The WORD in other words (2018) by Fr Joseph Miras SVD – Canada
Solemnity of the Birth of John the Baptist – June 24
Photo: Wikimedia Commons
John was a towering figure of conversion and his preaching about it bordered on insult, harsh invectives and threats. His teaching created a climate of fear on those who were guilty and hope on those who believed. His denunciations were strong that he formed a circle of enemies that eventually had him silenced.
John preached repentance and it meant the conversion (reform) of Israel (Mt. 3:2). Conversion was not only on the personal and spiritual levels but also on the communal and the societal aspects of Israelite society, religion and government. (Comparable to B. Lonergan’s intellectual, moral and religious conversions). The message of John was a call for a radical transformation, a change on the personal and social levels of human life. His external appearance and lifestyle manifested the elements of radical change as he survived on honey and wore camel’s hair styling him symbolically after the OT figures (Samuel, Elijah) who followed the tradition of resistance and a revolutionary model of renewing society.
If the message itself of John was already strong, the tension created by his language contributed more to its biting strength. He called the priestly elite – the Pharisees and Sadducees – the honorable people of the society as “brood of vipers”. It is said that this expression was meant to disrobe the priestly elite with honor for their deeds that heavily burdened the people with economic problems and social ills. The priests were in cahoots with the Roman patrons.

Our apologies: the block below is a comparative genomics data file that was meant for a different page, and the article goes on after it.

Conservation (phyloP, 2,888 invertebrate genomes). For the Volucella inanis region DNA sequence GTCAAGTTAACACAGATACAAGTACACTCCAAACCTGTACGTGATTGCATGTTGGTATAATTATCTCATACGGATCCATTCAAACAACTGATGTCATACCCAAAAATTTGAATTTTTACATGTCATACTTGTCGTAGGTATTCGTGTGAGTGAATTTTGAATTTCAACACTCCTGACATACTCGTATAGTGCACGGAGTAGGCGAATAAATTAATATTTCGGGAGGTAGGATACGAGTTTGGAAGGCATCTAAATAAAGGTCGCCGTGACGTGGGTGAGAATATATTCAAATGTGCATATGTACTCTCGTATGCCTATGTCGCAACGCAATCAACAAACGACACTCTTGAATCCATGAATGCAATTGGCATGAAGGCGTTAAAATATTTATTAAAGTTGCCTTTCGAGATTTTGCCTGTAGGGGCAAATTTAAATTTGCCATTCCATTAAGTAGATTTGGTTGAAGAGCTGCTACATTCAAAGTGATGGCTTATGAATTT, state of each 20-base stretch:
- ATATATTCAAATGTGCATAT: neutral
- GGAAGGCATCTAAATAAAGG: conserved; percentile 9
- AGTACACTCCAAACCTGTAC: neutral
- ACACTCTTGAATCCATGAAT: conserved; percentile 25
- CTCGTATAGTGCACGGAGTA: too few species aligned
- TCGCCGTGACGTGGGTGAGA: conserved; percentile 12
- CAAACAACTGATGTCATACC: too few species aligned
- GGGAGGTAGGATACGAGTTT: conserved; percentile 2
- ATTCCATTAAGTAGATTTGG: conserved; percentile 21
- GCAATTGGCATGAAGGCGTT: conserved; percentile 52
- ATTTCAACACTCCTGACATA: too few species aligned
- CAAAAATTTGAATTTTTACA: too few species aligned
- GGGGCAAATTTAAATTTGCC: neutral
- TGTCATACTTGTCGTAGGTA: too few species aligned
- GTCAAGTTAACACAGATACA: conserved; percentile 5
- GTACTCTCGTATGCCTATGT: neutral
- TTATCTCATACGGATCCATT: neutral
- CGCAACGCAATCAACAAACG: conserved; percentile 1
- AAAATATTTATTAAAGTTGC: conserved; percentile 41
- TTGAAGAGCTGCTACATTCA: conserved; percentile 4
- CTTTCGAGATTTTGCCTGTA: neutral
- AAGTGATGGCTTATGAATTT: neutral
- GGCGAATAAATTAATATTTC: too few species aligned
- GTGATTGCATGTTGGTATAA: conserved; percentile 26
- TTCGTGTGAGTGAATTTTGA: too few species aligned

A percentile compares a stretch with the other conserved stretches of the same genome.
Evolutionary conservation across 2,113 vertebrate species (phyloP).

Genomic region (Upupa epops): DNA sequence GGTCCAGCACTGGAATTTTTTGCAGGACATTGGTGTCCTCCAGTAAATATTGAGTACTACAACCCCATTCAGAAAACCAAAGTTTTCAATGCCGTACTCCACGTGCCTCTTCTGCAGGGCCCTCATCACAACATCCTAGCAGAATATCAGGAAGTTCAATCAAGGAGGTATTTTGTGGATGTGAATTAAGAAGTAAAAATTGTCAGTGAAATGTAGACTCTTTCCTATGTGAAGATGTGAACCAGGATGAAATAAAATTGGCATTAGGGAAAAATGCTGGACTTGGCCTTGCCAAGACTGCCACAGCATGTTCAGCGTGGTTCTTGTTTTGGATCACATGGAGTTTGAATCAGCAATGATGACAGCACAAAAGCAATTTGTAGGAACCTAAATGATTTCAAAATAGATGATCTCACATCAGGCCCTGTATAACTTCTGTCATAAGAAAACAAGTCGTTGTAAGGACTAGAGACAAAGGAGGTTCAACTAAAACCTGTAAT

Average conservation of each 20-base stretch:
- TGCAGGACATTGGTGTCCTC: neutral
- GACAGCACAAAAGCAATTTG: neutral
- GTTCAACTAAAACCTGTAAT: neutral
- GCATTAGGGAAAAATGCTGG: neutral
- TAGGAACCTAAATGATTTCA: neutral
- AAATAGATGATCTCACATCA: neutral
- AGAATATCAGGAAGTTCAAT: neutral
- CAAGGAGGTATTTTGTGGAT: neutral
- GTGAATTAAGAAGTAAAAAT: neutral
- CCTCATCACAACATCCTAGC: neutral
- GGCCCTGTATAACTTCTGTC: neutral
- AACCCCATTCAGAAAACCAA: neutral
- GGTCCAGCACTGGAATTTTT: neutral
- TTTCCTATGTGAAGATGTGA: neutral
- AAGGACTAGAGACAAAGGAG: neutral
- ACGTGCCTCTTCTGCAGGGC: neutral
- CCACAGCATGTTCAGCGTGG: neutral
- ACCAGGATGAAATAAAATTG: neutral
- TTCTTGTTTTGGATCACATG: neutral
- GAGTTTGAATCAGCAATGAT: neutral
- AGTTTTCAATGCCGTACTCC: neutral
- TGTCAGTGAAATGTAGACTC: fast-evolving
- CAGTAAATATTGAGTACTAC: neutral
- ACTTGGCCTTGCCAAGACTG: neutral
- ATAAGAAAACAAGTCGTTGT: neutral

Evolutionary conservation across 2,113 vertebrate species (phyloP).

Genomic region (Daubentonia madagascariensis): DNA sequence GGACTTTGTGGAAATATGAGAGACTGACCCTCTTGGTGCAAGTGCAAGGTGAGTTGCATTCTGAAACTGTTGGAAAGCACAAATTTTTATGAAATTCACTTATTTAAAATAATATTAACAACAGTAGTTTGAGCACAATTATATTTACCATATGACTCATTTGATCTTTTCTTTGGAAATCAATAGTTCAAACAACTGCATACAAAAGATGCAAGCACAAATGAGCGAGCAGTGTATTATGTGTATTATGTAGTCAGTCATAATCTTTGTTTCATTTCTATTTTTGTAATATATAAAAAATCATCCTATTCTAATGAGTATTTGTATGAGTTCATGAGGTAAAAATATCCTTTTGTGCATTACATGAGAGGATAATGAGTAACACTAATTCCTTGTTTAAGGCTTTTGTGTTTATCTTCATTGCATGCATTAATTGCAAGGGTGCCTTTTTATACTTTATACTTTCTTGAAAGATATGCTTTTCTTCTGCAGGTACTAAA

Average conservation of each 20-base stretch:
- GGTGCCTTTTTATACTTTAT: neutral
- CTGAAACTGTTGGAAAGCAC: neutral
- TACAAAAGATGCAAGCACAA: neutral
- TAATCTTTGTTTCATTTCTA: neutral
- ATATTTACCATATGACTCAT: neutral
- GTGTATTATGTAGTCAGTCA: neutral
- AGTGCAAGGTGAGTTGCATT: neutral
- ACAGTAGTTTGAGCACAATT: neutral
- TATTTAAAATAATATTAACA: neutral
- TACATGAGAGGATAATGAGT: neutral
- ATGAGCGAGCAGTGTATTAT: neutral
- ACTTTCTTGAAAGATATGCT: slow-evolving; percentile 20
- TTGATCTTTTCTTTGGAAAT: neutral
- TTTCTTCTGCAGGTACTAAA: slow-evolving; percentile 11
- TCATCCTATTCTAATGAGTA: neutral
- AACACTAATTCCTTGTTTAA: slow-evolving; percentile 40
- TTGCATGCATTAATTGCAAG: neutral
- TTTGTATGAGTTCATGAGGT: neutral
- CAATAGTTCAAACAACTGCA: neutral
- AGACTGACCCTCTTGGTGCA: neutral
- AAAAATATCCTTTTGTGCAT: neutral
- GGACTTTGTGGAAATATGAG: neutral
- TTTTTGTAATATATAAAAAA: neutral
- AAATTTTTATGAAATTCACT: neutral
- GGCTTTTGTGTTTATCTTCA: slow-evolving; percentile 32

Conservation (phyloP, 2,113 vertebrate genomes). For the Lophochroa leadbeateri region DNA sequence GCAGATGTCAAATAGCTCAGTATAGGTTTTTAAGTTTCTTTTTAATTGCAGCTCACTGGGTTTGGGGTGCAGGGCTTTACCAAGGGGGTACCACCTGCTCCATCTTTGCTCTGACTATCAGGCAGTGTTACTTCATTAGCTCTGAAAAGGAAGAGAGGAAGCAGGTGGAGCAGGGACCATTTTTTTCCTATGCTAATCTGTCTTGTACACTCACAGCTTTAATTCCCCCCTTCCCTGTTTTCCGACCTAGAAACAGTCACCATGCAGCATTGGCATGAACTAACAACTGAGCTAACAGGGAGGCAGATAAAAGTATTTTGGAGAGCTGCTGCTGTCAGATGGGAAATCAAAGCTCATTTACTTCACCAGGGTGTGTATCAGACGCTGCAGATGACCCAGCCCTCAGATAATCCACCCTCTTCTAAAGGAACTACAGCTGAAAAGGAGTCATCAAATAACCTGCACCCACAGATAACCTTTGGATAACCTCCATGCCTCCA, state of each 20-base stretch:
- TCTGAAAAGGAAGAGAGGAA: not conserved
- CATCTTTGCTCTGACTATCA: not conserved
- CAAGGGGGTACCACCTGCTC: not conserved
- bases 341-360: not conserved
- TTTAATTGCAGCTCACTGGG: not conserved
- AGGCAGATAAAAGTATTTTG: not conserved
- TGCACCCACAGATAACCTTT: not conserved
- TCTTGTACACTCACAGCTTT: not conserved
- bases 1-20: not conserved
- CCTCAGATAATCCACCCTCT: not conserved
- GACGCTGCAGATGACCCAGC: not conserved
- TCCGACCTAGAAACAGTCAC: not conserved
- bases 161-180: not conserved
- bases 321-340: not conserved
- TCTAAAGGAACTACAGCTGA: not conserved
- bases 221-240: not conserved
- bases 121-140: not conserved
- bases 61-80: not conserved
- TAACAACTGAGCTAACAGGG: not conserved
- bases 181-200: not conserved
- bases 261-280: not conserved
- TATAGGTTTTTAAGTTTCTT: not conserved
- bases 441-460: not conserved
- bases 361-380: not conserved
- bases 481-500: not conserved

How are we to appropriate the political color of John’s message? Isn’t the message of repentance a scary one since we need to change not only our ways but also encourage or exhort others to lead righteous lives? Isn’t it scary since the conversion must happen not only in a day (day of confession) or season or for a few months but it should happen during our lifetime?
Charity is a sweet kind of kindness but Mother Teresa once mentioned that to remove the root cause of material poverty is easier than to eradicate spiritual poverty. Because people feel they don’t need God, they don’t need the human words of care and concern; they see only their self-sufficiency, they see only their own survival.
This attitude creates values or movements like globalization and secularization and are imbibed by some communities and institutions that make people’s lives harder. This is where the radical call to conversion finds its meaning. We are called to carry out the task of conversion in the arena of human behavior that seeks to chart the common good. This was what John became and it led to his death.